If you don’t have someone to co-sign your student loan, you still may be able to get money for school. Scholarships and grants don’t require a co-signer, and they don’t have to be paid back. Eligibility for federal student loans does not depend on your income or credit, so a co-signer isn’t needed.

“Students should start with free money first,” says Mark Kantrowitz, publisher and vice president of research at Savingforcollege.com. “Search for scholarships. Then, if they must borrow, they should borrow federal loans.”

How Can You Get a Student Loan Without a Co-Signer?

The simplest way to get a student loan without a co-signer is to build your credit and maintain a steady income. Private student loan companies will use these factors to approve your loan. But many undergraduate students don’t have an established credit history, payment history or steady income, which can make it difficult to qualify for a private student loan on your own. And if you do, a lack of credit or income could result in loan offers with high interest rates.

Here are some common private student loan eligibility criteria:

  • U.S. citizenship or national or permanent resident alien status.
  • An approved school or enrollment level, such as at least half-time enrollment in a four-year program.
  • Age, generally the age someone legally becomes an adult in your state.
  • Credit history, usually at least two years of established credit history verified by a credit check.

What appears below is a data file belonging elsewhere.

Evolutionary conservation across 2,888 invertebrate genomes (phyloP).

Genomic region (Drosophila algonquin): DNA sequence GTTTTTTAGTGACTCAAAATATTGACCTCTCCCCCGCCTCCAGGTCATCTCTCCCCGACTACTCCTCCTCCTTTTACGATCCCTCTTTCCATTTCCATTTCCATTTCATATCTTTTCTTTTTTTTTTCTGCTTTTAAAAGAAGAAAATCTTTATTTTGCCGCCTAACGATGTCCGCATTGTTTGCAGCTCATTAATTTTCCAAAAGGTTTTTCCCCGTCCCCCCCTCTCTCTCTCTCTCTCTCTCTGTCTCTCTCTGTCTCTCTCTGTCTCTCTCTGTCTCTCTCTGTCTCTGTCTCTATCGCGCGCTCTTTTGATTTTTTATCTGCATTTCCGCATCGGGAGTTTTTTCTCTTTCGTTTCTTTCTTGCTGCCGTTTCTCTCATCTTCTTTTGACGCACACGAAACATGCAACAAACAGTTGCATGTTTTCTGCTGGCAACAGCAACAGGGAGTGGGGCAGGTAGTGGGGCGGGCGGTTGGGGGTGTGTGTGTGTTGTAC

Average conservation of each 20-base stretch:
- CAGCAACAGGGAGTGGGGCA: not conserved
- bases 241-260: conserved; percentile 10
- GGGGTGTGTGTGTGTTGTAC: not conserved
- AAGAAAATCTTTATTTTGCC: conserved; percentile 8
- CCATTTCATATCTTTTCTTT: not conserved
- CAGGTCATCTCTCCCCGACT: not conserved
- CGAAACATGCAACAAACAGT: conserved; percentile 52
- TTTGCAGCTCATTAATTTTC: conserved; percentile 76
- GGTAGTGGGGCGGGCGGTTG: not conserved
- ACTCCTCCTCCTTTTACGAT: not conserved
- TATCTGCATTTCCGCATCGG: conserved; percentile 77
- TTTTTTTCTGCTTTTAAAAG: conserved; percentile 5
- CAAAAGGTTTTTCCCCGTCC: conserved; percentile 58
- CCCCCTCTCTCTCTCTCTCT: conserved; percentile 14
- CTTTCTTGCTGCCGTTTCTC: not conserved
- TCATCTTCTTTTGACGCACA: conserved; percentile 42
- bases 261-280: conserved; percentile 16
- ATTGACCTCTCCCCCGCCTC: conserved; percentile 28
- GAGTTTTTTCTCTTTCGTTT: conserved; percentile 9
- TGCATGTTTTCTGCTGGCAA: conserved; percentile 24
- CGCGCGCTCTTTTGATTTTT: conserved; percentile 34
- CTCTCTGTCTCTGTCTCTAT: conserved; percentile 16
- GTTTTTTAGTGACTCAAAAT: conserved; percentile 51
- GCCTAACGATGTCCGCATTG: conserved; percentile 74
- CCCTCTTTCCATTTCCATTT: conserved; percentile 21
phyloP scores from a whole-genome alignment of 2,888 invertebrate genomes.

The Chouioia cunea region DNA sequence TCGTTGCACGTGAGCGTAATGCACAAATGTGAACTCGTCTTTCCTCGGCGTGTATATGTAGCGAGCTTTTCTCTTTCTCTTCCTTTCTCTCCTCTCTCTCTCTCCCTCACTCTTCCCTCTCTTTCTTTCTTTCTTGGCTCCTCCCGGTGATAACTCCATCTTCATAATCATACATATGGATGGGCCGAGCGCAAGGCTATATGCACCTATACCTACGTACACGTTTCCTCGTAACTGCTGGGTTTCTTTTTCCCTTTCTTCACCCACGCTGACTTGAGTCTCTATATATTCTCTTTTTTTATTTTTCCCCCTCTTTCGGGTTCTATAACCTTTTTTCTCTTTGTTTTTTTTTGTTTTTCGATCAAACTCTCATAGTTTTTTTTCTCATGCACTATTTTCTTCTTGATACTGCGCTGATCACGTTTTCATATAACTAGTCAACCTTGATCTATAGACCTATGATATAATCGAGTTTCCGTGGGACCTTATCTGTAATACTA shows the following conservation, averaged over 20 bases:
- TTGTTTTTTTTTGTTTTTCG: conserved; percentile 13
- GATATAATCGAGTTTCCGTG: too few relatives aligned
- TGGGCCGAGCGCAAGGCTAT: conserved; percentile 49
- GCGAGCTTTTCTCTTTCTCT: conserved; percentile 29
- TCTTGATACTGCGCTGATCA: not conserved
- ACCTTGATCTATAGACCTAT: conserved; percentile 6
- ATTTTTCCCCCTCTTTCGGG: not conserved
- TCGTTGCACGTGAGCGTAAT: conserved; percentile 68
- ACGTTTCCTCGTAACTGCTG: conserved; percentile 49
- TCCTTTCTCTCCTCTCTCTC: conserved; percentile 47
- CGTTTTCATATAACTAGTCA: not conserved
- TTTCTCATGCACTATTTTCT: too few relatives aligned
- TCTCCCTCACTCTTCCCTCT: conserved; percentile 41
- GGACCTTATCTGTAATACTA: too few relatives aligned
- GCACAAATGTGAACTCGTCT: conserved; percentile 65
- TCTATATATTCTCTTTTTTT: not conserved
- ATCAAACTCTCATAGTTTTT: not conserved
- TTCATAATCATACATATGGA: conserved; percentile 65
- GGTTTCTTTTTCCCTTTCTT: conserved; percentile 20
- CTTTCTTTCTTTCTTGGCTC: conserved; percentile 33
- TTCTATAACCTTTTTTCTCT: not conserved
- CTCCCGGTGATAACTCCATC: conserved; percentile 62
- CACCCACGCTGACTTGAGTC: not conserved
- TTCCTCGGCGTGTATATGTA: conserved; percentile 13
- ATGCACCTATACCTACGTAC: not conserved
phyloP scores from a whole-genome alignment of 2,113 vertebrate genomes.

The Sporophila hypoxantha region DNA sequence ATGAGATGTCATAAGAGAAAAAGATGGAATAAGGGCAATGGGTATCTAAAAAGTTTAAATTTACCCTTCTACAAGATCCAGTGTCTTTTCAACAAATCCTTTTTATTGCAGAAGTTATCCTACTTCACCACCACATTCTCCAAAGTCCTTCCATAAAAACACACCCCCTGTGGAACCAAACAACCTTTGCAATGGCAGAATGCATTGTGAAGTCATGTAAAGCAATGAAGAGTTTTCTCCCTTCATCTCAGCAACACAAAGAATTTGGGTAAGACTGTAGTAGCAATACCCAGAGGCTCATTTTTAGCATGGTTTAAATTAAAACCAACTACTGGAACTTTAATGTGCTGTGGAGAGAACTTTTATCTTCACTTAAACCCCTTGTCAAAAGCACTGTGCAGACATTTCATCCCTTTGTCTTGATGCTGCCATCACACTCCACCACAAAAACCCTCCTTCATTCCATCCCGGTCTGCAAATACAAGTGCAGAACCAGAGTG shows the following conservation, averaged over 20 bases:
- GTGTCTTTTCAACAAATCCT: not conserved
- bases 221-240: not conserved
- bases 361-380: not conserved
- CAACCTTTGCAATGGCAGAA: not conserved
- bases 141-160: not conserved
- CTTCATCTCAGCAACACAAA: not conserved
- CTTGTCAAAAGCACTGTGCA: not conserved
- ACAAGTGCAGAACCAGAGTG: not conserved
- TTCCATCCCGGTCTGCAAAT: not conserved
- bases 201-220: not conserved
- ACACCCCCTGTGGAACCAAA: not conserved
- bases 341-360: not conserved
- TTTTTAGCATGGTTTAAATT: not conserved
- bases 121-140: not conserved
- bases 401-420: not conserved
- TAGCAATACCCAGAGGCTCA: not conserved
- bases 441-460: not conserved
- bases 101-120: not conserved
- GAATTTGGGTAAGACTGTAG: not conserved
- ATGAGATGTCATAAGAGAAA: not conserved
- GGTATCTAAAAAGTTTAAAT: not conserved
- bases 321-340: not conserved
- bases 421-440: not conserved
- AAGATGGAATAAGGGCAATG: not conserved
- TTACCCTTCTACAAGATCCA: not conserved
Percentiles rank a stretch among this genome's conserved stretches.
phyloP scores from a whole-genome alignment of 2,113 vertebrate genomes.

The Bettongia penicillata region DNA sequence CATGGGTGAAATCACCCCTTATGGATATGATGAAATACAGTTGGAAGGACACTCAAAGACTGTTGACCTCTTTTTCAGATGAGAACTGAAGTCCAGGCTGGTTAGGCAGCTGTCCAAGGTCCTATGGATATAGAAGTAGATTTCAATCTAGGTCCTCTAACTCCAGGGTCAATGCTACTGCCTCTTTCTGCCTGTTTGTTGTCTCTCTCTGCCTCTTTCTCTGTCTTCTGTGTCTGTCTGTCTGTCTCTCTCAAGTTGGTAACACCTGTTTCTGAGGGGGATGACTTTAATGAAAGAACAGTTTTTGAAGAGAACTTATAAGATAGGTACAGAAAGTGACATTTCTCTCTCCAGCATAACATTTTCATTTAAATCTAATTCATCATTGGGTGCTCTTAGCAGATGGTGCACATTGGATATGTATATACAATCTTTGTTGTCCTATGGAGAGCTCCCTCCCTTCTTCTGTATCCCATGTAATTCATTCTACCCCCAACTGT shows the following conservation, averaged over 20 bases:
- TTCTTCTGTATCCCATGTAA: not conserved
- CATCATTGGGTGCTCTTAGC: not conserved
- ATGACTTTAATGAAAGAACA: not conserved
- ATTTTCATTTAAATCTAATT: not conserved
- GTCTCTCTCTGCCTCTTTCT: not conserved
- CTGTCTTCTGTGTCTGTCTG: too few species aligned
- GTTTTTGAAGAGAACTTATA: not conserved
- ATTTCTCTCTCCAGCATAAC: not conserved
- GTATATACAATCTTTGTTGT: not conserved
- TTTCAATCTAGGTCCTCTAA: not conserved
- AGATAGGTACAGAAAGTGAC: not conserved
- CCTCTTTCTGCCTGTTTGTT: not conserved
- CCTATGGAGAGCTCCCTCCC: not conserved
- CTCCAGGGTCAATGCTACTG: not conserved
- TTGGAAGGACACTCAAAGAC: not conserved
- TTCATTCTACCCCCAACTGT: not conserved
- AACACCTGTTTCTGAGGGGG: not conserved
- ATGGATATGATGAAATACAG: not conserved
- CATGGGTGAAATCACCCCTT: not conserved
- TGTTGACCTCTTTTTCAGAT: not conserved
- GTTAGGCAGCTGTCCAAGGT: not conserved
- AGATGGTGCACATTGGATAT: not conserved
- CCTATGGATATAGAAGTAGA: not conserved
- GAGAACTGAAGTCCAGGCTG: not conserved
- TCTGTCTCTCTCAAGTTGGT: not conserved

• Credit score, usually in the good credit score range.
  • Income requirements, generally based on your debt-to-income ratio after taking out the loan.

How Do Federal Student Loans Work?

Scholarships and grants are preferable to loans, but if you need to borrow money, federal student loans are the best option. This is especially true if you don’t have a co-signer, as undergraduate federal student loans don’t require co-signers.

Federal student loans may offer a much lower interest rate because the rate isn’t based on your credit score or income. They also offer a variety of repayment plans, student loan forgiveness programs and hardship options that can make it easier to repay the loan. However, some private student loans offer different repayment plans and hardship options, which vary by lender.

If you’re applying for federal student aid, a few types of direct federal student loans are available:

  • Direct subsidized loans
  • Direct unsubsidized loans
  • Direct PLUS loans

All students receive the same fixed interest rate on federal student loans, regardless of income and credit. You can receive a 0.25% interest rate discount if you sign up to make automatic monthly payments from a bank account.

Submitting the Free Application for Federal Student Aid, or FAFSA, is a requirement for federal student loans, grants and work-study awards. Some state- and school-based aid also depends on your FAFSA, and you may need to submit it to qualify for scholarships or grants.

Where Can You Get a Private Student Loan Without a Co-Signer?

Many banks, credit unions and online lenders offer private student loans, so you should compare your loan options. The research you do now could help you find a private student loan without a co-signer and snag a lower interest rate or better benefits, which could save you money in the future.